Many business magazines (including Inc.) publish lists of the most profitable, most successful, or fastest-growing companies. Naturally, readers will be tempted to conclude that the people running these organizations must be "smarter" than those whose companies didn't make the list. But in many cases--in fact, in most cases--that's not true.
"What do you think of my new haircut?"
I stared at my friend blankly. My mind raced. How do I respond? Does he really want my opinion? Should I just put it out there and tell him that I'm pretty sure the mullet combined with a faux-hawk look never really took off?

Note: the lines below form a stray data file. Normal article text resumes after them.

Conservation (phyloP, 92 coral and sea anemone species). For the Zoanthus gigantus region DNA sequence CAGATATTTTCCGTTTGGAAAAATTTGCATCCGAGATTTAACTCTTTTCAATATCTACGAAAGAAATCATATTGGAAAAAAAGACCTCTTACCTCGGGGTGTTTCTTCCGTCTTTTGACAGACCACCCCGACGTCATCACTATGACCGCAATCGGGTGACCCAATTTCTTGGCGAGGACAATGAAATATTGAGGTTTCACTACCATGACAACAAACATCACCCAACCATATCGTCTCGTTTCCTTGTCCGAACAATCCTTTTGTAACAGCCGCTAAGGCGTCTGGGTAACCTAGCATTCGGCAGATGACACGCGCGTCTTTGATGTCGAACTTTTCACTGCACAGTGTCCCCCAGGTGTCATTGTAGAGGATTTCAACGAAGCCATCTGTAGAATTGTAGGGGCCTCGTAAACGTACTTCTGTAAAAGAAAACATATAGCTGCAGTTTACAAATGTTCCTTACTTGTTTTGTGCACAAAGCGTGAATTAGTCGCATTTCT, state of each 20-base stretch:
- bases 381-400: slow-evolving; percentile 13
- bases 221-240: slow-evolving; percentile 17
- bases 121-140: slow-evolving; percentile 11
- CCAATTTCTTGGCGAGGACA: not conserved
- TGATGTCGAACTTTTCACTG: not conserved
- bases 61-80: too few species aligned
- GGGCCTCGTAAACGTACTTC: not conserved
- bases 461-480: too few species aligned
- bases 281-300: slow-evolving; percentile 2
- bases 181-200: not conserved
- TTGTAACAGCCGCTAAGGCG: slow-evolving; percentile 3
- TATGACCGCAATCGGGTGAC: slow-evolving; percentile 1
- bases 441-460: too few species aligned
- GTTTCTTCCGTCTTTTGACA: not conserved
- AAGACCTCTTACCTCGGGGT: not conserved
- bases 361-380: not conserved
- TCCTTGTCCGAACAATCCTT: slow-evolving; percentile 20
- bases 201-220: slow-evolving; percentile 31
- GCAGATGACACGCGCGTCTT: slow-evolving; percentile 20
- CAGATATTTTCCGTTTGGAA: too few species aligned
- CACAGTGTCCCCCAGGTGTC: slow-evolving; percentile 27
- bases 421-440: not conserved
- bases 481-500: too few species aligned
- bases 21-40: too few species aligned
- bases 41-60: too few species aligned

I loved basketball as a kid, wanting more than anything to play in the NBA one day. But I didn’t make it past high school, my 5’9 inch height and limited jumping ability holding me back. If I were only eight inches taller…
The scandal enveloping the Department of Veterans Affairs was years in the making, as patient-eligibility guidelines expanded without corresponding funding, swamping health centers with sick veterans whom dishonest bureaucrats chose to ignore rather than treat.
That old axiom "grow or die" might apply to certain aspects of human development or the natural world, but be very careful how you apply it to your business. The truth is that "grow or die" can be, and often is, devastating.